The bowl of the Memorial Cup was damaged last summer (photo courtesy via Yahoo! Quebec)
Who could forget the photos of the Memorial Cup from their summer with the 2012 champion Shawinigan Cataractes? The trophy, later revealed to be a replica, was badly damaged -- its metal ripped, wooden base cracked, and the two figurines on either side of the hallowed prize went missing.
It caused a firestorm, particularly because the Memorial Cup honours the memory of war veterans. The culprit who admitted to damaging the trophy, defenceman Dillion Donnelly, was forced to pay for the damage, was suspended by the team for the summer (a largely symbolic gesture) and forced to write a letter of apology to the three league commissioners.
This year, there should be no such trouble. Why? Because the QMJHL's Halifax Mooseheads, who won the 2013 title in Saskatoon, Sask., aren't letting any of their players take it home.
Halifax GM Cam Russell says the decision was made by the organization.
"Obviously the players, the coaches, management -- everybody put a lot into this," said Russell of winning both the President's Cup and the Memorial Cup. "For me, I don't think you need the trophy home to make you feel like you actually won a Memorial Cup.
"What we've accomplished and what we've done, nobody can ever take that away from us. It's something we'll all remember forever."
The Memorial Cup is currently sitting in the Mooseheads office, though Russell notes the trophy has been and will continue to make its way around the community to raise funds for the IWK Health Centre in Halifax, visiting military families and war veterans.
According to the QMJHL, the winning teams are able to do whatever they wish with the trophy, though each organization is required to pay the league for an insurance policy worth $50,000 on the traveling, replica Memorial Cup. The original Memorial Cup is housed in the Hockey Hall of Fame.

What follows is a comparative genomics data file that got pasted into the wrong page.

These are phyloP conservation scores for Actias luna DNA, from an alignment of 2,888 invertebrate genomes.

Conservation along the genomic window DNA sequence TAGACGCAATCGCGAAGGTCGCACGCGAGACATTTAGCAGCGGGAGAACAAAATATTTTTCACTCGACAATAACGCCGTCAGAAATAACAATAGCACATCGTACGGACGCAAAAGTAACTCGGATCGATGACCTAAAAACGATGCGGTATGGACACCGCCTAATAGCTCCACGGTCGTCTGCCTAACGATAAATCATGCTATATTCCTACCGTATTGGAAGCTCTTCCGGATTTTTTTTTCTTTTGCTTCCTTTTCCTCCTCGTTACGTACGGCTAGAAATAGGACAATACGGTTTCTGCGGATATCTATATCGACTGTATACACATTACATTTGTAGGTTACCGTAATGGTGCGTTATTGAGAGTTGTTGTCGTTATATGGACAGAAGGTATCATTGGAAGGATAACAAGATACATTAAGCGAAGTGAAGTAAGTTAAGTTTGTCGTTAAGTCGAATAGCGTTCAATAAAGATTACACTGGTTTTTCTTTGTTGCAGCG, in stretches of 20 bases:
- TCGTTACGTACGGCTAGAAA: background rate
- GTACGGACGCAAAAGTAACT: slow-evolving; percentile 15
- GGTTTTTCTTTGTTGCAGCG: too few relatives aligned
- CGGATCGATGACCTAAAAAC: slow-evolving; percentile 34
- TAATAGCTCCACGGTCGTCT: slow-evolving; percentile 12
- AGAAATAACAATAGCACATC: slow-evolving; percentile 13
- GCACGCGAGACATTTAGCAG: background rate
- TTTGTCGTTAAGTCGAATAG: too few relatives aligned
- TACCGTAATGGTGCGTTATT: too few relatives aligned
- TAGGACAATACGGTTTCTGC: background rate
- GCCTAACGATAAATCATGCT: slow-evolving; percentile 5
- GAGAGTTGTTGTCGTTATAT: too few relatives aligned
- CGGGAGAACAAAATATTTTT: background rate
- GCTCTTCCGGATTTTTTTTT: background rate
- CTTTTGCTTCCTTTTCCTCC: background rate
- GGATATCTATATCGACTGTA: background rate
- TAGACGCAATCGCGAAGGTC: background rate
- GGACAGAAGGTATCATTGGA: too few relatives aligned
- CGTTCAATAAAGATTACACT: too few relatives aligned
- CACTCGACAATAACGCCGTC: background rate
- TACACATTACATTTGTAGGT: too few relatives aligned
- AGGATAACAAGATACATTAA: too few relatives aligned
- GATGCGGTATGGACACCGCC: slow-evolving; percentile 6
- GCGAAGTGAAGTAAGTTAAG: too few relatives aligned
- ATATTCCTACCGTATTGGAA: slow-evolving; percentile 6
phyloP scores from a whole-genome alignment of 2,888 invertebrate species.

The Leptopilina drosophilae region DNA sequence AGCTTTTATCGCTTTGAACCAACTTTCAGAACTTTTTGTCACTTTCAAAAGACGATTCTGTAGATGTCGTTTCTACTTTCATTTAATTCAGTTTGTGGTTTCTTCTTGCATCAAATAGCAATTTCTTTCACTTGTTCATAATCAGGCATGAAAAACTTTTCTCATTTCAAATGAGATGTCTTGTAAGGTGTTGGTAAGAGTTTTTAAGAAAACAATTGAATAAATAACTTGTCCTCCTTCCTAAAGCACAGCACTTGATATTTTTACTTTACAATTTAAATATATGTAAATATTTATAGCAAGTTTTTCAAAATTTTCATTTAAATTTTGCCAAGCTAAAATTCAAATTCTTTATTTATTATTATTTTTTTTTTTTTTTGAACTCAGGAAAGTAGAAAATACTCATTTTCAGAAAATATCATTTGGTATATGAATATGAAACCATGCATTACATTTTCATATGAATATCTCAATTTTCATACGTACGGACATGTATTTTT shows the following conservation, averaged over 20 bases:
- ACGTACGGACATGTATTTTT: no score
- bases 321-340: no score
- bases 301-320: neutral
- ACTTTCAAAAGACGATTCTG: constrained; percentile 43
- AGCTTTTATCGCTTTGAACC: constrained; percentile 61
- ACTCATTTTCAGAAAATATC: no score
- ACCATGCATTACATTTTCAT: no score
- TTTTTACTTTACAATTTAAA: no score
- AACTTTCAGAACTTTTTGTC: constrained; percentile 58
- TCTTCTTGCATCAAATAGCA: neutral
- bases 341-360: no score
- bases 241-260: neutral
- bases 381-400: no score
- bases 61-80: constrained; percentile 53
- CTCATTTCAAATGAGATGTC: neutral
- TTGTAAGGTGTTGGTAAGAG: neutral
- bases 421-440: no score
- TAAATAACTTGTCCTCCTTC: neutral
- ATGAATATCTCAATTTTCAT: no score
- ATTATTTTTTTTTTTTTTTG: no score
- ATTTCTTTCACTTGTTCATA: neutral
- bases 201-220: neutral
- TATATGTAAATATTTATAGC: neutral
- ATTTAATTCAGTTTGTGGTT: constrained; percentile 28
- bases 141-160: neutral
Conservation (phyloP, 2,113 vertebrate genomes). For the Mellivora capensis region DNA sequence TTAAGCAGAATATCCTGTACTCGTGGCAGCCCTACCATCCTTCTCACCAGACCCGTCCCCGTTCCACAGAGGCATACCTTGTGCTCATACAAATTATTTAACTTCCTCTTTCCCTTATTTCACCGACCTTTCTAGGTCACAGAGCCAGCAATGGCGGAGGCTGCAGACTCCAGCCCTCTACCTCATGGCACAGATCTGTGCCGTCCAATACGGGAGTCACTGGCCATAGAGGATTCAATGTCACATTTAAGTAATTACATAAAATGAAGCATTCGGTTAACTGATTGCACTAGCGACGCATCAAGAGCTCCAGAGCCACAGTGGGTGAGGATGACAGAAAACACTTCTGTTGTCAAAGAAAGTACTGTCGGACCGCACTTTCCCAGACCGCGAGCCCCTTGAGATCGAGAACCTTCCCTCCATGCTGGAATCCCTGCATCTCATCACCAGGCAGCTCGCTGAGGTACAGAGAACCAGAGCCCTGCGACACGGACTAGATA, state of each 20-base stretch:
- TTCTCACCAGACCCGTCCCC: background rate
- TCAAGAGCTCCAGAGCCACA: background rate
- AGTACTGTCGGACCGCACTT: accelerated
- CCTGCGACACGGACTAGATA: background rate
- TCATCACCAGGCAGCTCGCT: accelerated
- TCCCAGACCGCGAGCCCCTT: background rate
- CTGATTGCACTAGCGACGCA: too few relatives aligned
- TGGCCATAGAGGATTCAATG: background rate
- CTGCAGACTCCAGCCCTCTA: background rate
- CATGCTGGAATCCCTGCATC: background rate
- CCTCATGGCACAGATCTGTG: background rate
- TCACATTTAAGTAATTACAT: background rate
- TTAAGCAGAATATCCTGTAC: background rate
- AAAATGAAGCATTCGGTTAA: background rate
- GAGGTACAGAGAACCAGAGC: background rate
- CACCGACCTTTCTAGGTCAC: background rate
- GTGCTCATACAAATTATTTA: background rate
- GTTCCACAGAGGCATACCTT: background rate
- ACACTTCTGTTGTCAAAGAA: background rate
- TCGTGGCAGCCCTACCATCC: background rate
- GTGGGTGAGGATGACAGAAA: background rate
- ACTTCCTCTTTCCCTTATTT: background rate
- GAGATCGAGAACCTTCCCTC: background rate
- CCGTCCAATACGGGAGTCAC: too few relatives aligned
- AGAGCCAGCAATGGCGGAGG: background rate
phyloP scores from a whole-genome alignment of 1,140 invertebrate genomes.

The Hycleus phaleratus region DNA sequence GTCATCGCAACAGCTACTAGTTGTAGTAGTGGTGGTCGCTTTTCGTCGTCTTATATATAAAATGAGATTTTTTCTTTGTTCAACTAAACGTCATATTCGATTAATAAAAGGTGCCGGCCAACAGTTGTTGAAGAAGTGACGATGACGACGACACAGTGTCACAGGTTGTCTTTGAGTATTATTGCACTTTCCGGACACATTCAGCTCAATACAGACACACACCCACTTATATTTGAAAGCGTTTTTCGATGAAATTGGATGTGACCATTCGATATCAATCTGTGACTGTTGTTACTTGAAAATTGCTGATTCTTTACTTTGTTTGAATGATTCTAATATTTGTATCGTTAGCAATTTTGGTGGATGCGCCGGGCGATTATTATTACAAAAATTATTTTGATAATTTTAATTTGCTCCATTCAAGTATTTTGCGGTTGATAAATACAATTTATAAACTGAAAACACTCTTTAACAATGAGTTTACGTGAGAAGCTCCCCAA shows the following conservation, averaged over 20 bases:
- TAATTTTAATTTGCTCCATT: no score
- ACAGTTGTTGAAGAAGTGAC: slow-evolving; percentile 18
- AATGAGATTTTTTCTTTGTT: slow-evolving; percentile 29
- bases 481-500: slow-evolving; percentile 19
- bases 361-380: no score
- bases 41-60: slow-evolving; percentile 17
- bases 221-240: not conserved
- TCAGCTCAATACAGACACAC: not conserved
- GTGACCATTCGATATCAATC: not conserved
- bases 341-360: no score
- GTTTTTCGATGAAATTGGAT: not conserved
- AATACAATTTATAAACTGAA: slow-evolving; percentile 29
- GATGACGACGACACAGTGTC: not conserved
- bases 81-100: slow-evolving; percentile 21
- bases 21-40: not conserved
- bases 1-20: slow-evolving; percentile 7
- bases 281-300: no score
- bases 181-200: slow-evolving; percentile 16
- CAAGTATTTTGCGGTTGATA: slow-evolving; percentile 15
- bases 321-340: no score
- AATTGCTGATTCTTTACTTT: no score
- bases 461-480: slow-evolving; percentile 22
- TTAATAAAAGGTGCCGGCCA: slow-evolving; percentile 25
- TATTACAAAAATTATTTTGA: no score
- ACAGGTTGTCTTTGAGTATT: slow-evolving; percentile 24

Teams must also sign a damage waiver for the President's Cup.
"As a player I never got the President's Cup (to take home) and that didn't bother me at all," said Russell, who won it twice with Hull in 1986 and 1988. "I still know I won it, so it wasn't that big a deal for me."
Russell would go on to play in the NHL after his junior career, but not everyone is as lucky. For some of the Mooseheads, winning this championship is as good as it’s going to get in hockey.
After winning the Memorial Cup, Halifax co-captain Stefan Fournier said the title was the perfect ending for his junior career.
"It made five years worth it,” said Fournier after defeating the Portland Winterhawks in the final in Saskatoon. “I don’t think people realize how grueling and how long it is playing into the end of May, but there’s a lot of resilience on this team."
It's a shame the players can't enjoy the fruits of that labour with their families, friends and greater communities. After all, the acknowledgment of achievement are what trophies are meant for in the first place. It should be celebrated.
The Stanley Cup has been dented countless times, burned in a bonfire, taken apart, taken to bars, abandoned in strip clubs, used as a baptismal font, left in the bottom of swimming pools, used as a cereal bowl and God knows what else. That's all part of its lore. That's what makes part of winning it so special.
In the end, it should be up to the players to safeguard the Memorial Cup. It's their collective blood and sweat that paid for the right to hoist it as champions. It only seems fair that the people who have their names engraved on the trophy should also have their day to celebrate with it. They earned it.
- Sports & Recreation
- Memorial Cup
- Halifax Mooseheads